The geo-blocking lawsuit may be a good thing?

The Herald reports:

For two years, before Netflix’s New Zealand launch and Sky’s Neon streaming offering, a clutch of internet service providers, including Slingshot and Orcon, have provided Global Mode – technology allowing customers to watch programmes on overseas video streaming sites, sometimes months before they are shown by New Zealand broadcasters.

In contrast to tech-savvy youngsters’ use of torrenting sites and other shady methods to “unblock” trending programmes in the United States or Britain, Global Mode came with at least a veneer of legitimacy. While the tool is offered free, viewers still must subscribe to the overseas screening site – such as US Netflix or BBC iPlayer – satisfying customers with scruples that the content creator isn’t losing out. Nor does it require technical smarts: there’s no software to download or configurations to change.

I don’t use Global Mode, but I do use Hola to allow me to subscribe to Netflix in the US, so that I am paying someone for the content I am watching.

Now, broadcasting behemoths TVNZ, MediaWorks and Sky have joined forces with Spark (which both supplies broadband and on-demand product Lightbox) in a bid to squash the upstart. On April 2, they sent “cease and desist” legal letters to BNS and its customers giving them until Wednesday to close the service down. Some smaller internet providers folded; BNS and Call Plus (owner of Slingshot and Orcon) stared them down. Court papers are due to be served and, to no one’s surprise, Hollywood studios are joining the action.

I an understand that the broadcasters are not happy that they pay global content providers for an exclusive licence for NZ, and they find out it isn’t that exclusive.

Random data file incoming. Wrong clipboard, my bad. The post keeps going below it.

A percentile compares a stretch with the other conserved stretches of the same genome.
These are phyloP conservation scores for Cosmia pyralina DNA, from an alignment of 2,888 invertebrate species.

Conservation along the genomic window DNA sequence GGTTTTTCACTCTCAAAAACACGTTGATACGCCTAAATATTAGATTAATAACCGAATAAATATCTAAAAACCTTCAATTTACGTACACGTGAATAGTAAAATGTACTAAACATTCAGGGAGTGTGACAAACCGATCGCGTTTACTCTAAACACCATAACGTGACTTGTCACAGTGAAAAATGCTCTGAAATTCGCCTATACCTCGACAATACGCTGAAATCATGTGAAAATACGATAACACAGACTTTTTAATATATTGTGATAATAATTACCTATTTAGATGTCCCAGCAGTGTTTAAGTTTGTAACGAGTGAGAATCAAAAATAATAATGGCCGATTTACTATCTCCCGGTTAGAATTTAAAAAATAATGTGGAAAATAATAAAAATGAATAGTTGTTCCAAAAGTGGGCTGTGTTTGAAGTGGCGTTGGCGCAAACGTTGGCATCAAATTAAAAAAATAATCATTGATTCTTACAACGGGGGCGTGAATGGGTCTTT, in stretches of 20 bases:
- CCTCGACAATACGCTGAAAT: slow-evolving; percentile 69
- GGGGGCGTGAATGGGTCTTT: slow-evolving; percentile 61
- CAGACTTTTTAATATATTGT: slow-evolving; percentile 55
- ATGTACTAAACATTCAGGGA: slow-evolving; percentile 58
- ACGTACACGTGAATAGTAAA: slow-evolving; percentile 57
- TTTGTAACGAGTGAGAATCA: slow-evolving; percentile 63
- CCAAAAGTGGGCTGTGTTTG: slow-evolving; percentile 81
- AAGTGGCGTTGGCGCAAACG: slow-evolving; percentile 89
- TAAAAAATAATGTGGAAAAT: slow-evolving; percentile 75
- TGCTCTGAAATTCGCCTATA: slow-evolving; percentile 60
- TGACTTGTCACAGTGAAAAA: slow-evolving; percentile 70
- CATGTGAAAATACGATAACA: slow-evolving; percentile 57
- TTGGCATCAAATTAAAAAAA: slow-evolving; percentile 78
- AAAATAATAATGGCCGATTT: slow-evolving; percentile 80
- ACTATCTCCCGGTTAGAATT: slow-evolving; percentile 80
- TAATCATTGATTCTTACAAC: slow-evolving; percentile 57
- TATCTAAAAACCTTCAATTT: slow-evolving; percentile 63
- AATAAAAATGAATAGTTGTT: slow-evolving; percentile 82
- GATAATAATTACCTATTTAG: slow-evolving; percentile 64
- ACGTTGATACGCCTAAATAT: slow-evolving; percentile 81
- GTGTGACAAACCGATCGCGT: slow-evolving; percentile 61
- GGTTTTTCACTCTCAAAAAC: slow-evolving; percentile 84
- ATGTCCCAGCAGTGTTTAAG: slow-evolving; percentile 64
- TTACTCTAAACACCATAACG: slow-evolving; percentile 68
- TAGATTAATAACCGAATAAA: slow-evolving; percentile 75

Big Media say the technology breaches exclusive rights licensing agreements between overseas content-holders and local broadcasters. They claim this breaches law; that the streaming rights of offshore providers such as Netflix US, Hulu, Amazon Prime and BBC iPlayer do not extend to New Zealand.

It is far from clear it does break copyright law. The argument is that people who use global mode are just doing the equivalent of parallel importing – something the NZ Parliament has specifically legislated to be legal.

Slingshot chief executive Taryn Hamilton says internet viewing options make the broadcasting rights model of selling the same product multiple times in different territories “completely out-of-date. The music industry were kicking and screaming about this a decade ago; they wised-up and changed their business model and now there’s a thriving economy for music.

“The broadcasters need to go back to the rights-holders and say exclusive geographic content is a failed model.”

I agree.

And this is where the lawsuit may be useful. If the broadcasters lose the lawsuit, then it will have global reverberations. It will be a clear court ruling that someone with rights to one country can’t stop people dealing with people with right’s in another country. Just like Whitcoulls can’t stop you buying off Amazon.

If the broadcasters lose, then they can go back to the rights-holders and say our rights are no longer exclusive. You have no legal capacity to make them exclusive, so all we’re going to do is pay you for non-exclusive rights. And this could set off a global change in breaking down the idea of being able to make rights exclusive by country in an Internet connected world.

So the broadcasters may win, even if they lose.

What if the broadcasters win?

Probably not much. The ISPs who use global mode will stop offering it, but most of their customers will then either use individual services such as Hola, or VPNs, or just simply go from paying for content to torrenting it. The one thing they won’t do is say “Oh I’m going to wait four months to see my favourite TV show, once an exclusive holder in NZ decides I can see it”.

So I think a loss for the broadcasters will be even better for them than a win.

A win for the broadcasters will be bad for the ISPs, but not affect end users much.

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